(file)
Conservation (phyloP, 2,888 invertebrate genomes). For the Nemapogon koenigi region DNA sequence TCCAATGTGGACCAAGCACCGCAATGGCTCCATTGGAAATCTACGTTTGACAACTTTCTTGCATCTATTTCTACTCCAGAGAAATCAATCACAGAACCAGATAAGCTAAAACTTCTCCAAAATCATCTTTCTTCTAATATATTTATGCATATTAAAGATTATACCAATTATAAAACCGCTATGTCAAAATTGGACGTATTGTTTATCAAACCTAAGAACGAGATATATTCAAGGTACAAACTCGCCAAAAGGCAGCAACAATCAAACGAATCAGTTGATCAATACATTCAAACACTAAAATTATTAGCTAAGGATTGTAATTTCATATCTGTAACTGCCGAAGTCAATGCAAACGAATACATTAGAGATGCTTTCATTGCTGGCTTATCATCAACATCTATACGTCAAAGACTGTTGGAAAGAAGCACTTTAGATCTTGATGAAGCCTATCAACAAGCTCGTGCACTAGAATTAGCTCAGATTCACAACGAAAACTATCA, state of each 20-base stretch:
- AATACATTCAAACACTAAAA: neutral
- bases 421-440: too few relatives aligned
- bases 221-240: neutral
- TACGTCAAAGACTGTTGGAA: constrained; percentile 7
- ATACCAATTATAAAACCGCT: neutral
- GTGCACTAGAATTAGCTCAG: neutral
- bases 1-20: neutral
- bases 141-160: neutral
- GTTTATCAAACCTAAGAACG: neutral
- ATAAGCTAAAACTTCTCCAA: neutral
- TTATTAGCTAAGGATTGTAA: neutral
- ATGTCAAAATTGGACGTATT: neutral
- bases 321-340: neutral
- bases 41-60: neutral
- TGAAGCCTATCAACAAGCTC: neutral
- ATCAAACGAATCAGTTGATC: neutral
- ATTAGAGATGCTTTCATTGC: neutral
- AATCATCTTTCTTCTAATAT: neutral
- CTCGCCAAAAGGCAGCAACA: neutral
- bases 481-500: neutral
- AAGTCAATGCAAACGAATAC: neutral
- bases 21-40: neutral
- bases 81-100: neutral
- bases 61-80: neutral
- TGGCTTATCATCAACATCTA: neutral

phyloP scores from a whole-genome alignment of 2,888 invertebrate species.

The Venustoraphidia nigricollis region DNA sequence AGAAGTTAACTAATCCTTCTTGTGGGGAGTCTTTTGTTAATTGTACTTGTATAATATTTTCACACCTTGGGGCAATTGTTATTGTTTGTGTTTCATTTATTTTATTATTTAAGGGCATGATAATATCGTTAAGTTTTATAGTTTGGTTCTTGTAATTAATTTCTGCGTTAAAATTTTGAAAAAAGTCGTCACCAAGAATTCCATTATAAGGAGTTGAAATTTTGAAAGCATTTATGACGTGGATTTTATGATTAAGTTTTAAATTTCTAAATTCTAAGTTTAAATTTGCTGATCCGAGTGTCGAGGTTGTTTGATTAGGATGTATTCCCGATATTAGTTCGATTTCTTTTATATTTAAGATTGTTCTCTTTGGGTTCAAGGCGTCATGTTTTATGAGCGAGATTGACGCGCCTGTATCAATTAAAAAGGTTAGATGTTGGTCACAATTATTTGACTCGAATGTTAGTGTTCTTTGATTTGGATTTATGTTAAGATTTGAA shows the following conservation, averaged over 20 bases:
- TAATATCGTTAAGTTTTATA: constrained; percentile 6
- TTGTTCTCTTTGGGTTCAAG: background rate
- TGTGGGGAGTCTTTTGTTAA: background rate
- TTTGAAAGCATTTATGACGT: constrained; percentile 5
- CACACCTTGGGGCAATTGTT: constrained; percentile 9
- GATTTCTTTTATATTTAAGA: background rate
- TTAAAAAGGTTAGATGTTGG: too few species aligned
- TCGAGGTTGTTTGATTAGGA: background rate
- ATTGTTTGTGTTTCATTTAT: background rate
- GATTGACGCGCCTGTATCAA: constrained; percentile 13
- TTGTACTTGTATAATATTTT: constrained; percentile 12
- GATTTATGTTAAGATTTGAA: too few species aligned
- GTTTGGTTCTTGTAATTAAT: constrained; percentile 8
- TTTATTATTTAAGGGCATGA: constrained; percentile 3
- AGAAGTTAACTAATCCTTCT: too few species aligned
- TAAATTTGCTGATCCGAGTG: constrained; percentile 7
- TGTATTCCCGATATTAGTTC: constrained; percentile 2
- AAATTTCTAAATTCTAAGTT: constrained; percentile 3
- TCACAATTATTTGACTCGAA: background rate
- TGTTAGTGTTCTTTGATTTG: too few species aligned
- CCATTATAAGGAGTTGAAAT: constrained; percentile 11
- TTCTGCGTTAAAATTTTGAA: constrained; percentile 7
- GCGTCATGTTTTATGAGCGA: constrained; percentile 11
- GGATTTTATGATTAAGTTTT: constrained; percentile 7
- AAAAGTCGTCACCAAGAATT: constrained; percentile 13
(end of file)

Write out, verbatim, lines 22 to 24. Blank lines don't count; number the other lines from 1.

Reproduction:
- AAGTCAATGCAAACGAATAC: neutral
- bases 21-40: neutral
- bases 81-100: neutral